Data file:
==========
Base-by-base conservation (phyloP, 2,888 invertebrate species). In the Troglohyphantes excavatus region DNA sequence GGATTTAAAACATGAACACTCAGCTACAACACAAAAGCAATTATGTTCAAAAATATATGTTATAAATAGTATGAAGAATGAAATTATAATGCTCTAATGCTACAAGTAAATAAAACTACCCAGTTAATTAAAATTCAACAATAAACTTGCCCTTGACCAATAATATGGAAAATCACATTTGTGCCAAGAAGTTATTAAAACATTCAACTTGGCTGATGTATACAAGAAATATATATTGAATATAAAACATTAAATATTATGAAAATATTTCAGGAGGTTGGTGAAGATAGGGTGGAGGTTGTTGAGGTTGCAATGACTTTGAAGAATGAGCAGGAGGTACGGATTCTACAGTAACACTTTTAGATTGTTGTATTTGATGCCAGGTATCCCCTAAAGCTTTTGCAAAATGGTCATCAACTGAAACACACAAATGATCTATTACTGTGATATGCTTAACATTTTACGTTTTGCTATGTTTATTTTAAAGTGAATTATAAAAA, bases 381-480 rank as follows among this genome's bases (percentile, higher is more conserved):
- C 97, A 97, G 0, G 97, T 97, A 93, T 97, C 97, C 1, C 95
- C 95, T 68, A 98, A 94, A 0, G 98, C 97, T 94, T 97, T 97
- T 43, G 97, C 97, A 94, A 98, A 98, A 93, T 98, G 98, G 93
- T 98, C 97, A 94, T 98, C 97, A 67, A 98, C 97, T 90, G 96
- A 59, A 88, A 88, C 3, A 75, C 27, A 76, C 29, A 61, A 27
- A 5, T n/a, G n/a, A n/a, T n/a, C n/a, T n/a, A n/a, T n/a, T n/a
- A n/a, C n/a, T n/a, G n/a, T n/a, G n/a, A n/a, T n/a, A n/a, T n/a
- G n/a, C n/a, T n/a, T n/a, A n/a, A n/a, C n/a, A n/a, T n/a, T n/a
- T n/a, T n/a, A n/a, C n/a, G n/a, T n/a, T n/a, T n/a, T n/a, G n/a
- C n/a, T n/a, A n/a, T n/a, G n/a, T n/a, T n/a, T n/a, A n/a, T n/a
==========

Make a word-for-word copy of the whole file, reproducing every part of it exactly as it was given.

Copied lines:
Base-by-base conservation (phyloP, 2,888 invertebrate species). In the Troglohyphantes excavatus region DNA sequence GGATTTAAAACATGAACACTCAGCTACAACACAAAAGCAATTATGTTCAAAAATATATGTTATAAATAGTATGAAGAATGAAATTATAATGCTCTAATGCTACAAGTAAATAAAACTACCCAGTTAATTAAAATTCAACAATAAACTTGCCCTTGACCAATAATATGGAAAATCACATTTGTGCCAAGAAGTTATTAAAACATTCAACTTGGCTGATGTATACAAGAAATATATATTGAATATAAAACATTAAATATTATGAAAATATTTCAGGAGGTTGGTGAAGATAGGGTGGAGGTTGTTGAGGTTGCAATGACTTTGAAGAATGAGCAGGAGGTACGGATTCTACAGTAACACTTTTAGATTGTTGTATTTGATGCCAGGTATCCCCTAAAGCTTTTGCAAAATGGTCATCAACTGAAACACACAAATGATCTATTACTGTGATATGCTTAACATTTTACGTTTTGCTATGTTTATTTTAAAGTGAATTATAAAAA, bases 381-480 rank as follows among this genome's bases (percentile, higher is more conserved):
- C 97, A 97, G 0, G 97, T 97, A 93, T 97, C 97, C 1, C 95
- C 95, T 68, A 98, A 94, A 0, G 98, C 97, T 94, T 97, T 97
- T 43, G 97, C 97, A 94, A 98, A 98, A 93, T 98, G 98, G 93
- T 98, C 97, A 94, T 98, C 97, A 67, A 98, C 97, T 90, G 96
- A 59, A 88, A 88, C 3, A 75, C 27, A 76, C 29, A 61, A 27
- A 5, T n/a, G n/a, A n/a, T n/a, C n/a, T n/a, A n/a, T n/a, T n/a
- A n/a, C n/a, T n/a, G n/a, T n/a, G n/a, A n/a, T n/a, A n/a, T n/a
- G n/a, C n/a, T n/a, T n/a, A n/a, A n/a, C n/a, A n/a, T n/a, T n/a
- T n/a, T n/a, A n/a, C n/a, G n/a, T n/a, T n/a, T n/a, T n/a, G n/a
- C n/a, T n/a, A n/a, T n/a, G n/a, T n/a, T n/a, T n/a, A n/a, T n/a